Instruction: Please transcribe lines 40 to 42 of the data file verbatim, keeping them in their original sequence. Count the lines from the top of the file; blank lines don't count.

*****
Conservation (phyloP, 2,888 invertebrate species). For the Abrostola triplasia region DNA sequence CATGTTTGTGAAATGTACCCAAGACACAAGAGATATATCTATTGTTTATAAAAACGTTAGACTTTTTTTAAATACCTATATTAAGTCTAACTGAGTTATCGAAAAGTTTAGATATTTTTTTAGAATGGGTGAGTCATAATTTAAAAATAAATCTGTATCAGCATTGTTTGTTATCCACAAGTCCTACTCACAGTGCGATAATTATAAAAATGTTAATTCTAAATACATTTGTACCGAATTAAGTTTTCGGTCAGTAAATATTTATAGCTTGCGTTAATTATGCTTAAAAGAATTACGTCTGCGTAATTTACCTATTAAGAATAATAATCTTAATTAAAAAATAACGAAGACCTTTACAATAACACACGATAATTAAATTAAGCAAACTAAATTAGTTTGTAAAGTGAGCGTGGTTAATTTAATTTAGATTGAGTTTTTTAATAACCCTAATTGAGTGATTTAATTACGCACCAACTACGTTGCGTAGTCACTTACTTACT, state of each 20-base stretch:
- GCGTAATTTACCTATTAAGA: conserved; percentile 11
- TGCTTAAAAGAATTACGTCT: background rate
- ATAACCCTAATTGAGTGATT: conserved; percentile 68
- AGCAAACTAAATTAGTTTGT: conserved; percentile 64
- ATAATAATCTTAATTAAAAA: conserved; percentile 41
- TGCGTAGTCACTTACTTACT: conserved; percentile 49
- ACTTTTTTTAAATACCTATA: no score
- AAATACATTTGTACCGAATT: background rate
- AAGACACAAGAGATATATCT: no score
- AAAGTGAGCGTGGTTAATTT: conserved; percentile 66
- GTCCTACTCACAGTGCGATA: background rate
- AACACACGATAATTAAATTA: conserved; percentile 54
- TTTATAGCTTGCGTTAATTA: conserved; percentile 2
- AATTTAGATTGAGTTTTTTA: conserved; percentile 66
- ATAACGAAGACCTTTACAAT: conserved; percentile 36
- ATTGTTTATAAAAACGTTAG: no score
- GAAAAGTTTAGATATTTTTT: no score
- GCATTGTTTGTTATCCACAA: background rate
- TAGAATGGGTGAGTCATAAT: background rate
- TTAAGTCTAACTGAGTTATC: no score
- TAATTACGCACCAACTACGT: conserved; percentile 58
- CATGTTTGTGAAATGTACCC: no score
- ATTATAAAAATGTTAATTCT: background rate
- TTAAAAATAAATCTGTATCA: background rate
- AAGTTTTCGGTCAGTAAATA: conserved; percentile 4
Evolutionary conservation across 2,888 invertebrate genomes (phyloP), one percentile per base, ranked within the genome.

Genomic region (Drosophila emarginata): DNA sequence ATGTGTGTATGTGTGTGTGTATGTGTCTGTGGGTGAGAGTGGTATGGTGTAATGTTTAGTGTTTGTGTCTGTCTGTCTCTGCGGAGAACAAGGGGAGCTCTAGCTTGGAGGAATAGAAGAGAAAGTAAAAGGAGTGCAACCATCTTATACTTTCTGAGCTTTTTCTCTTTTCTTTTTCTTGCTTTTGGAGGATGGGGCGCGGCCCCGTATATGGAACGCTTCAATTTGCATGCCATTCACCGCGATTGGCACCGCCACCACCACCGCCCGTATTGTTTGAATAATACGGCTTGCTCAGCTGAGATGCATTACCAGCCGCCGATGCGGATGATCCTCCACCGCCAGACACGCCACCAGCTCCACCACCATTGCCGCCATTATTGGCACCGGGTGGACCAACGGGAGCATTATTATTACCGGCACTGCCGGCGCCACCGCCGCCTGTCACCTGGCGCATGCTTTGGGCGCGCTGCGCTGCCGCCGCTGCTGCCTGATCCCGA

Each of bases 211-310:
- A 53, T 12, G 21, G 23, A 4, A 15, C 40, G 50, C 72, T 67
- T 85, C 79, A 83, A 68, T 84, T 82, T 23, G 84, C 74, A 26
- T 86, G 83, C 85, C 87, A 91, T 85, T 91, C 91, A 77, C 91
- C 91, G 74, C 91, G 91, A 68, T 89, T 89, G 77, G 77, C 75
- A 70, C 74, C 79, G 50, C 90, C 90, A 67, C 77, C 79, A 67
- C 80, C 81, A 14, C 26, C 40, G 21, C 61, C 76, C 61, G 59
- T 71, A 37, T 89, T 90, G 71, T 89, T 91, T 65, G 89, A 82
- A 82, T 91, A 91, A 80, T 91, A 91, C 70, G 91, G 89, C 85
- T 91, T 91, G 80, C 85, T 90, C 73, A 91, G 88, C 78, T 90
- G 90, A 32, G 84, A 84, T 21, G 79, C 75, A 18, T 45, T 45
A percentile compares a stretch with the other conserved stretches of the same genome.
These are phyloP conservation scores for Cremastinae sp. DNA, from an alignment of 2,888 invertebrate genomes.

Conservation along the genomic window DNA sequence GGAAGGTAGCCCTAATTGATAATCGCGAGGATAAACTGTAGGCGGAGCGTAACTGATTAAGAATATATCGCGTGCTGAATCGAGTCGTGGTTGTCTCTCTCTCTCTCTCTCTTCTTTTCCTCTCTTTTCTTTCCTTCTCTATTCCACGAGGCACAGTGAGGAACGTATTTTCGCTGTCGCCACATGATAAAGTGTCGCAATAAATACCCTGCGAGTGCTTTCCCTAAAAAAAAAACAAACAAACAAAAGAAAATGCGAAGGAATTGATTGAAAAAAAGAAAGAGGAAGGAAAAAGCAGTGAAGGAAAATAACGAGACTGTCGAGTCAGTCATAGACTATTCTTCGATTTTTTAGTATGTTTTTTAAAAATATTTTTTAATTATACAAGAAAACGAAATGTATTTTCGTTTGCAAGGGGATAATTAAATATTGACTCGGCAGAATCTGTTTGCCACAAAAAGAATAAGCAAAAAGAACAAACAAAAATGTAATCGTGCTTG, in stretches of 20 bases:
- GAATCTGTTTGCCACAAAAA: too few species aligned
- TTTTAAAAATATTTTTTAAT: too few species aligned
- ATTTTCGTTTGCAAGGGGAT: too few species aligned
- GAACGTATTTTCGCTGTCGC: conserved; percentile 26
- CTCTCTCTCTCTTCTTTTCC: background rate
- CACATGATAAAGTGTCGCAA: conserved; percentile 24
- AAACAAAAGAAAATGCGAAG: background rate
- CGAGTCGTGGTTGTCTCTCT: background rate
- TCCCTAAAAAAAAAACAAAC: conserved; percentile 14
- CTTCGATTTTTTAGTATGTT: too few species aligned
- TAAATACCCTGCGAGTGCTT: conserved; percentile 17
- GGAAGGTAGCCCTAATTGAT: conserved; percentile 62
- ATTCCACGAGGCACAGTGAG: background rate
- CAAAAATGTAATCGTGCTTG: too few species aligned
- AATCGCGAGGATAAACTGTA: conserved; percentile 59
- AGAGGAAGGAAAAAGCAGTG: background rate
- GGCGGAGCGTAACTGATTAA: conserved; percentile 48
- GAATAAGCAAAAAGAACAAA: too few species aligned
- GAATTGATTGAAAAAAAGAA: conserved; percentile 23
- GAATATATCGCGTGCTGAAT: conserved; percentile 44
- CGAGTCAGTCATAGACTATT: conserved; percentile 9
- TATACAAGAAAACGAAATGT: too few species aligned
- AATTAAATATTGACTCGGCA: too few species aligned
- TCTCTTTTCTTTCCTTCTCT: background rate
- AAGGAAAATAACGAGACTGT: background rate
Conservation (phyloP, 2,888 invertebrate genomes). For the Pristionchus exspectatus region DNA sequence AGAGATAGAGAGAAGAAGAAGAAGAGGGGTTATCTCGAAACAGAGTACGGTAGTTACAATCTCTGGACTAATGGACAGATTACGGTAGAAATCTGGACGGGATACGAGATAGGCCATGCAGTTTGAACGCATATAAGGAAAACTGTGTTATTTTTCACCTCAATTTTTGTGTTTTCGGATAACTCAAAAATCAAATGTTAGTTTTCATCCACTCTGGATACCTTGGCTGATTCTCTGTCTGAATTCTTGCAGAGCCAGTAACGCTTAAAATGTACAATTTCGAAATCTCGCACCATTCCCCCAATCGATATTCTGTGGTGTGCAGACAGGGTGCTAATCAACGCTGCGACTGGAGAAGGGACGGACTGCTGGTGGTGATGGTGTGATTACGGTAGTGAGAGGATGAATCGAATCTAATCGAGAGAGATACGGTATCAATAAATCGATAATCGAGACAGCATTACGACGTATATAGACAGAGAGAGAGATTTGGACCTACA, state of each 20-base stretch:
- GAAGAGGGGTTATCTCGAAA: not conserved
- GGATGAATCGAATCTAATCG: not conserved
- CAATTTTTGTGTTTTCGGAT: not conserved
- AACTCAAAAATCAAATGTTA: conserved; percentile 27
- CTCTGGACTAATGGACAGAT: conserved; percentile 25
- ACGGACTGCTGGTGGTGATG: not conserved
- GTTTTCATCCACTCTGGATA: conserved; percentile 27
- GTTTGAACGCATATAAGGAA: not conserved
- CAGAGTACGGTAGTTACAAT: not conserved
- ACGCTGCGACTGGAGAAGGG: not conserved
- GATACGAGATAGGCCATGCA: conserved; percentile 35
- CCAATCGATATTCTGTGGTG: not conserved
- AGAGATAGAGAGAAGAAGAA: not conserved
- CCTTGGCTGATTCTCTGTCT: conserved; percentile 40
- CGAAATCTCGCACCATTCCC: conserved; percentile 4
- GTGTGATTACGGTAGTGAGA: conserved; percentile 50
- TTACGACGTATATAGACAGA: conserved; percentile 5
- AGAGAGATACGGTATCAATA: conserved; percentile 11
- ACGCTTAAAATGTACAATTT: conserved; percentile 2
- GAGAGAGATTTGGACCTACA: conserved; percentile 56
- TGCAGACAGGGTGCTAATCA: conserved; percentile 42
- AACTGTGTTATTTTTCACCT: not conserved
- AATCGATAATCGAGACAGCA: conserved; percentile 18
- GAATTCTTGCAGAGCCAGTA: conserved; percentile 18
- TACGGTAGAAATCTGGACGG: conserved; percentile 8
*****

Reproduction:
A percentile compares a stretch with the other conserved stretches of the same genome.
These are phyloP conservation scores for Cremastinae sp. DNA, from an alignment of 2,888 invertebrate genomes.

Conservation along the genomic window DNA sequence GGAAGGTAGCCCTAATTGATAATCGCGAGGATAAACTGTAGGCGGAGCGTAACTGATTAAGAATATATCGCGTGCTGAATCGAGTCGTGGTTGTCTCTCTCTCTCTCTCTCTTCTTTTCCTCTCTTTTCTTTCCTTCTCTATTCCACGAGGCACAGTGAGGAACGTATTTTCGCTGTCGCCACATGATAAAGTGTCGCAATAAATACCCTGCGAGTGCTTTCCCTAAAAAAAAAACAAACAAACAAAAGAAAATGCGAAGGAATTGATTGAAAAAAAGAAAGAGGAAGGAAAAAGCAGTGAAGGAAAATAACGAGACTGTCGAGTCAGTCATAGACTATTCTTCGATTTTTTAGTATGTTTTTTAAAAATATTTTTTAATTATACAAGAAAACGAAATGTATTTTCGTTTGCAAGGGGATAATTAAATATTGACTCGGCAGAATCTGTTTGCCACAAAAAGAATAAGCAAAAAGAACAAACAAAAATGTAATCGTGCTTG, in stretches of 20 bases: